You will then be astute enough to understand
(a mark of your superior intelligence)
that wherever conviction lies
it has not become entangled by self-deception.

So say it aloud, meaning every word:
“I am beautiful, intelligent, strong, loved, and
even as this poem told me so!”
the odds are we never laid eyes on each other,
you and I,
my declaration about you is more conscionable

than any other remotely like it
that ever came at you out of the blue.
If, then, such a burden of Truth
is indeed borne by this poem,
why do I insist on calling it a “poem”?
                                                                                         For, surely,
it can’t amount to more than an incantation,
not being characterized
by the authentic monumental indifference a poem should own
in your presence as its reader.

but Blake, Shelley, Whitman, Ginsberg
can not have written in vain — take the magic
out of poetry and the poem becomes an Onan’s Delight
concentrating so much attention to itself
it hardly knows you’re in the same room.
You might as well be back in Tuttletown as read it.

                    AND THE TRUTH LIVES ON

Hold an eon’s teardrop in your hand,
the weightlessness of a precious stone,
and turn it slowly in the coruscating light:
O the vanities, the swift
appearances and disappearances of everything
that matters most and is too much to bear,
your amazing greatness that the fiberglass smiles
of the manic sentiment specialists
can’t falsify anymore
once you’ve read the true version here.
These verses constitute the essential poem,
every reader’s own poem,
because they have succeeded in putting the oblique straight,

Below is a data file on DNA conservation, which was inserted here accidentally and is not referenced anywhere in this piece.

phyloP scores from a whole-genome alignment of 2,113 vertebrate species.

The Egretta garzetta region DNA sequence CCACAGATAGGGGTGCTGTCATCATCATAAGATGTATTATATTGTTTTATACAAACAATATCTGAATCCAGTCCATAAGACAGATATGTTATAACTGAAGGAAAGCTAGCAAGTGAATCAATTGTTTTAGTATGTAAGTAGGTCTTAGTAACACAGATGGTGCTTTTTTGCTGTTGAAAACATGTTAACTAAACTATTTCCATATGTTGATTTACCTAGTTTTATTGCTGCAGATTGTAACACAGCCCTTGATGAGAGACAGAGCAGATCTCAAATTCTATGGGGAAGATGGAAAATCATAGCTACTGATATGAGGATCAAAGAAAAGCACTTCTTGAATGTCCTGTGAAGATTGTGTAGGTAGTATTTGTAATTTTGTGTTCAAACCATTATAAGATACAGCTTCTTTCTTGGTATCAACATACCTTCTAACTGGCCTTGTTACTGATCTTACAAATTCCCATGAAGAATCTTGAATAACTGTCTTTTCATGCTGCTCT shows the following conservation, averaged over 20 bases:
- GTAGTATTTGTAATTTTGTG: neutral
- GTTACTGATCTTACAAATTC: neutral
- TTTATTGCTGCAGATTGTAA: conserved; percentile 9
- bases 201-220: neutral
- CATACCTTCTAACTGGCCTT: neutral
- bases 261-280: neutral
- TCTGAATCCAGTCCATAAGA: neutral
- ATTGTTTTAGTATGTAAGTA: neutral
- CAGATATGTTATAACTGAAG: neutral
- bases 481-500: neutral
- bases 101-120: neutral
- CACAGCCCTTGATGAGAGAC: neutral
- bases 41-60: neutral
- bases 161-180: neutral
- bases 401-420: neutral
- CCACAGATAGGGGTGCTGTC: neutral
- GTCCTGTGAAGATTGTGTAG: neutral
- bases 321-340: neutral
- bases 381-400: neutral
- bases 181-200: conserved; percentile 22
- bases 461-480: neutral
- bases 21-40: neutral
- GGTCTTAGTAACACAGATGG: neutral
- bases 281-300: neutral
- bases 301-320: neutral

by declaring
that you’re still the beautiful,
intelligent, strong, loved lover
who matters beyond belief and wisdom
where your wings are now folded
over the most important poem in the world.
The Least Important Poem In The World
This verse of mine proceeds from left to right
and snaps suddenly back to the left again
until the destined end of the line once more flings left
in backward-forward spatial argument
according to the typographic demand
of the rigid vertical margin on one side
and the determination by verse rhythm
of the wriggling vertical margin on the other,
my only subject the self-propelling
progress and recoil that must in no wise drift
from the track. It needs no further
esthetic or rhetorical parade of means
in justification. O
                                                      there are many poems
that pay scant acknowledgment to verbal devices, conceits,
and other attributes of style and form,
and just by winding out from pillar to post
make their conditions clear
even as this, the least important poem
in the world, does
                                                                            the lightning of your glance
prepares me for the thunder in your brow
dear friend
                                                                            yet see
how inappropriate, how lost
amid this limping gait which is all the matter here
such an apostrophic insertion is —
best you keep away, removed from my verse, which otherwise
would find its least importance in the world embarrassed
by your beauty, intelligence, strength and
                                                                            (go, now, go!)